Petrolheads of all ages ready to celebrate 50th anniversary of those Harewood Hill climbers

Geoff Hill was 24 years old when he first competed in the Harewood Hill Climb.

Throughout the coming summer, Geoff, now 71, will don his racing overalls, pull on his helmet for the umpteenth time with the express aim of bombing up a Yorkshire hillside as fast as he can.

Why? He is an adrenalin junkie, who lives for fast cars and the thrill of stopping the clock faster than anyone else... if he can.

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And the beauty of this story about a Doncaster petrolhead is that he is not alone.

Of the 200 cars that will help celebrate 50 years of the Harewood Hill Climb this year, a remarkable 20 drivers will be back to contest a race first run in 1962.

The actual meet, to commemorate the half-century landmark, is on September 22-23, but the seven-race season begins on Sunday with the Spring National Hill Climb.

There are five more weekends of action before the members celebrate their golden jubilee, starting in May and running once a month with two meetings in August. Such a structured season was something as distant as the finish line for the drivers who took to the start gate for the very first speed hill climb which was held on the Stockton Farm course at Harewood on Sunday, September 16, 1962.

The course was 1,200-foot long and rose 250 feet.

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Run as a time trial, drivers were challenged to get up the Harewood Hill Course in the quickest time possible.

For that very first meeting they were divided into 14 classes from touring cars with 1066cc engines to sports cars with 3000cc of power at their feet.

Marque sports cars were represented by an Austin Healey Sprite, which in an homage to the day the chequered flag was first dropped at Harewood, is the same car Geoff Hill is currently preparing for September’s meet.

“I’m building a special body for an Austin Healey Sprite,” he said. “My son Michael will drive that.”

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There was a class entirely for Jaguars, from XK120’s to an E-type. Formula 1 cars were on show, courtesy of entries from the successful Lotus team of the 1960s, plus cars that competed in the Le Mans 24-hour race.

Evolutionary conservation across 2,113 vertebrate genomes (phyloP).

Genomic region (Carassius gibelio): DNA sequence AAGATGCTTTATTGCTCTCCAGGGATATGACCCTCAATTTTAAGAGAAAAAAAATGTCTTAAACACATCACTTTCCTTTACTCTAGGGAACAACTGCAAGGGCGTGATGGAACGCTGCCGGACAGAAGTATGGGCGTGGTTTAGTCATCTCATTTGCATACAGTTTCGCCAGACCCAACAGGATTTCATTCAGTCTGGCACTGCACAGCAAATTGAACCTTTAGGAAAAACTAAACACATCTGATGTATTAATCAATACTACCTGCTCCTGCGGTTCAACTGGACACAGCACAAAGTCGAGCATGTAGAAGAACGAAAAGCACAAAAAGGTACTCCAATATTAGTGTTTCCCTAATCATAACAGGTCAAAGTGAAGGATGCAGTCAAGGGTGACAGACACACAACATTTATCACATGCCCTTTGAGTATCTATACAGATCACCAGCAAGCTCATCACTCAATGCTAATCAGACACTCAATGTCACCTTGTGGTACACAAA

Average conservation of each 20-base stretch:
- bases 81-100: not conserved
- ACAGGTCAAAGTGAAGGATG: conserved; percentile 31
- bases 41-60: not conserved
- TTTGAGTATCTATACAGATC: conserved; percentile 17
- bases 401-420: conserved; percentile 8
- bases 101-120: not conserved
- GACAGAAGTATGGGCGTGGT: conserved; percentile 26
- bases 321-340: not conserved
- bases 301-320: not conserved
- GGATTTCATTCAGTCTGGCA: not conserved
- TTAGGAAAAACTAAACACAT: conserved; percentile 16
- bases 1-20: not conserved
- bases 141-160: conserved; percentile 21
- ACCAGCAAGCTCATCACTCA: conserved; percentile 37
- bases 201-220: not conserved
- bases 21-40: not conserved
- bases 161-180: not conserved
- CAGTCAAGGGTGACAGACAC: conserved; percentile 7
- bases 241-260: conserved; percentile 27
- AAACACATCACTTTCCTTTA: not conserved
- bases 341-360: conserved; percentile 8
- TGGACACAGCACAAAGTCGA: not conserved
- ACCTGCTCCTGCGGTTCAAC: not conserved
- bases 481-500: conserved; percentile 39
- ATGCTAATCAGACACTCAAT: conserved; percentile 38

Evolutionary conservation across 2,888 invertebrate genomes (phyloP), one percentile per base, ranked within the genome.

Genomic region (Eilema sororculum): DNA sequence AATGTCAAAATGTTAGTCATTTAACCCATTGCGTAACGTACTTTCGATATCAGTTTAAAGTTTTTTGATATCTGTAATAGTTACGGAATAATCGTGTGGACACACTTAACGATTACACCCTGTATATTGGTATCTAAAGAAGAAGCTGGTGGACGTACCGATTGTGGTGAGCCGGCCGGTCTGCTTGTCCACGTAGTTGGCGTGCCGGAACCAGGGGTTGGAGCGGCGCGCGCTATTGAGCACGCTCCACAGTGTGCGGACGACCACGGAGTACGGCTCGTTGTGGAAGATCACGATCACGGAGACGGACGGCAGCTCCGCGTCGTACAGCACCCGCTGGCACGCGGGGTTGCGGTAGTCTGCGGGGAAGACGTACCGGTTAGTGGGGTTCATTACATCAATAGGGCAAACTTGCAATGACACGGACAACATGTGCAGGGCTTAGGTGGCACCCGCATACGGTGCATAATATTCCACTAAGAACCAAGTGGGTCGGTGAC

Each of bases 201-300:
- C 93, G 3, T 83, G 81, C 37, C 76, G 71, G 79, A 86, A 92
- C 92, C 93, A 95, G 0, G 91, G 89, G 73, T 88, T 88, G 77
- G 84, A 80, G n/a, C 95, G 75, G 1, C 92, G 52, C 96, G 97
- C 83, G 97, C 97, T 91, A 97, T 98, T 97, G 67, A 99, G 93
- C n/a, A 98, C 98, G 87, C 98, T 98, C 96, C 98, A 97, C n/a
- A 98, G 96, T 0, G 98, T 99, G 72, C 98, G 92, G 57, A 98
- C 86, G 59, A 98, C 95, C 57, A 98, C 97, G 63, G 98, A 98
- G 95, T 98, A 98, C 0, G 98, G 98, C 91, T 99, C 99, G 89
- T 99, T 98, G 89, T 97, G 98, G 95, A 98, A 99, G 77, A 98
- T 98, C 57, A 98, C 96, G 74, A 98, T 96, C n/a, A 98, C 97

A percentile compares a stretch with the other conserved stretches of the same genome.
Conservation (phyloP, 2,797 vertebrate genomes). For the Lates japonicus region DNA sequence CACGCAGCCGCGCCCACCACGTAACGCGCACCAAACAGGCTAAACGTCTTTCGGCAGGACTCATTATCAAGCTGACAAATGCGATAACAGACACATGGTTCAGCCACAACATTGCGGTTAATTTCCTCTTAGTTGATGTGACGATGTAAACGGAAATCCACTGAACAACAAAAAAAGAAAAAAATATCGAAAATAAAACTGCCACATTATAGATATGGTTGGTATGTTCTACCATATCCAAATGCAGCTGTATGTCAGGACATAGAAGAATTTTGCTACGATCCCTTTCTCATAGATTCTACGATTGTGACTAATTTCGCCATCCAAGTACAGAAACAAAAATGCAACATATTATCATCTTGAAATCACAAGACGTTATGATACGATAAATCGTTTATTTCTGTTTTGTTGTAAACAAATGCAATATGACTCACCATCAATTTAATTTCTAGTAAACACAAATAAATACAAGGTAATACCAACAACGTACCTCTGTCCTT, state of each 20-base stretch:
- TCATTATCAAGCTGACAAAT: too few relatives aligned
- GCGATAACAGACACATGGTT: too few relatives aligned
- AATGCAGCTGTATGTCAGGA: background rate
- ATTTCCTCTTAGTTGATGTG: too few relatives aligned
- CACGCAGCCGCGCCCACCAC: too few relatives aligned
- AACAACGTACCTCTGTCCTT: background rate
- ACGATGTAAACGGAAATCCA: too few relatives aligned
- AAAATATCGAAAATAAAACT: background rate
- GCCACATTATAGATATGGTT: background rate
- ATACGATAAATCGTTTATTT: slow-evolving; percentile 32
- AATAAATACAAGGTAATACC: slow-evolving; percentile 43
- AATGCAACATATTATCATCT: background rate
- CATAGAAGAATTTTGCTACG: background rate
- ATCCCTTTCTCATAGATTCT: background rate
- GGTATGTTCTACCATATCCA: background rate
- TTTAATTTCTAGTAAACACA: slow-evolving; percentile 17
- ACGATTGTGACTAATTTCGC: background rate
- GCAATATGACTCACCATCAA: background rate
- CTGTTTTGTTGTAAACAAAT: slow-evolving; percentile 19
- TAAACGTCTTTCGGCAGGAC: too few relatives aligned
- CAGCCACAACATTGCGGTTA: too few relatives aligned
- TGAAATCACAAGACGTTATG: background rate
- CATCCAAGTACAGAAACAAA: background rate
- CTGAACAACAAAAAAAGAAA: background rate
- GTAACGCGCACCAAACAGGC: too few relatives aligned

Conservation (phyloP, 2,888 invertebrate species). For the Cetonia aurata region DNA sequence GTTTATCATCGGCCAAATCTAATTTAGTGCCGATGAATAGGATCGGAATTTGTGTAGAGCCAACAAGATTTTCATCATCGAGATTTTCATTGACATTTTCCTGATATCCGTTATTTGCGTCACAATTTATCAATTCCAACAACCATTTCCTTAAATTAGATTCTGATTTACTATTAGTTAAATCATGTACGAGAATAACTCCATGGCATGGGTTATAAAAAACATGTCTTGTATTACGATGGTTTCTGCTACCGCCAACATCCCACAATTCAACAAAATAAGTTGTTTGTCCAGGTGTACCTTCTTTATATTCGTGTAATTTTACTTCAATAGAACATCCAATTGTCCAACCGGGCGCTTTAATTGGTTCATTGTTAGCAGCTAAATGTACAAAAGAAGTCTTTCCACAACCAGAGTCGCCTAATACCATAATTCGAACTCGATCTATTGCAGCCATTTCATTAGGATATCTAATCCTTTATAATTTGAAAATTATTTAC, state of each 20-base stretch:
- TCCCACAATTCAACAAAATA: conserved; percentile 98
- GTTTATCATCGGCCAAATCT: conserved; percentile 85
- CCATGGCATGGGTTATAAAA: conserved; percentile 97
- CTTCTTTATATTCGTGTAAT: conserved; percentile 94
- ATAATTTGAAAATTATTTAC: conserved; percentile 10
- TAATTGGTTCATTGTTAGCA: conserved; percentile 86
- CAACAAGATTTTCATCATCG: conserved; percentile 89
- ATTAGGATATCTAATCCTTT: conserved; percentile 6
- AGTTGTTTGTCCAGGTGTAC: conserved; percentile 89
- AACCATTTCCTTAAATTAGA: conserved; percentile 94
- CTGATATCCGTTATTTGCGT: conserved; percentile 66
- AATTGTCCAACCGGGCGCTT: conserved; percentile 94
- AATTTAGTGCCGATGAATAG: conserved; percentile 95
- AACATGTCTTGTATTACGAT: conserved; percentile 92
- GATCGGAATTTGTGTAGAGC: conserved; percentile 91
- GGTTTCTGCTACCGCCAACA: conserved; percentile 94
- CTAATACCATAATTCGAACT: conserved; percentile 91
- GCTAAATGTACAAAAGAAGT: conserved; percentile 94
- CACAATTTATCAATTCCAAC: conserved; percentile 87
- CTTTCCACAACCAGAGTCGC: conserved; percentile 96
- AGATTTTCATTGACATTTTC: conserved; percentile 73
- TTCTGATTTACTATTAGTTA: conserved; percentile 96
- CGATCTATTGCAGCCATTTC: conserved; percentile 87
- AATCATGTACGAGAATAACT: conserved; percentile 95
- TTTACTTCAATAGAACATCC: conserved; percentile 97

Despite the interest – entrants were turned away at the gate – it was very much a fact-finding mission for the organisers; the Yorkshire arm of the British Automobile Racing Club.

As the official report distributed to members noted: “Nigel Scott in the ancient GN got sideways on coming out of a farmhouse bend and rolled over sustaining cuts to the head and neck and doing his beauty a power of no good.

“This was the stage when we realised we had made our first big mistake, we had only one ambulance in which all the St John’s personnel departed, leaving the meeting with only one doctor.”

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The fastest time 50 years ago was set by Tony Lanfranchi in an Elva Mk 6. Mr Lanfranchi – “in a very spirited ascent” according to the report – stopped the clock on 51.61 seconds, so setting a mark and winning a race drivers would aspire to repeat in the ensuing years. One hundred drivers contested the first Harewood Hill Climb, and according to the four-page programme – which cost 1 shilling – prizes for the top three drivers in each class, plus an award for the leading lady driver, were presented at the Annual Dinner Dance of the Yorkshire BARC, which was held on December 13, 1962, at the Queens’ Hotel in Leeds.

Apart from the requisite health and safety improvements and a decline in attendance the Harewood Hill Climb organisers hope to arrest this summer, not much has changed in the intervening decades.

Cars can still hit 120mph-plus and take between 45 and 75 seconds to make the ascent. Geoff Hill, who will be driving his Alpine GTA will be happy if the needle touches 75mph.

The cars on show are names from the past that evoke a special glimpse into the history of engineering: Speedwell GT, Ferguson P99, Hepworth FF, Cooper Buick, Lister Jaguar and Frazer Nash Alvis.

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The star attraction is the Ferguson P99, once driven by Sir Striling Moss in F1 and also driven by Peter Westbury to the 1964 hill climb title. Peter should be at the event in September.

Other anniversary highlights in September include an historic class involving Formula 2 and Formula 3 cars. There will also be production car trials, an autotest competition, and displays of classic cars from MG to Triumphs, Jaguars to Lotus’s.

Away from the course, a gala reception is planned for drivers who continue to come back to this famous race.

Geoff Hill said: “I still race for the sheer love of it. I’m within the time requirement to compete still so that’s why I do it. While ever I’m competitive, I’ll have a go.”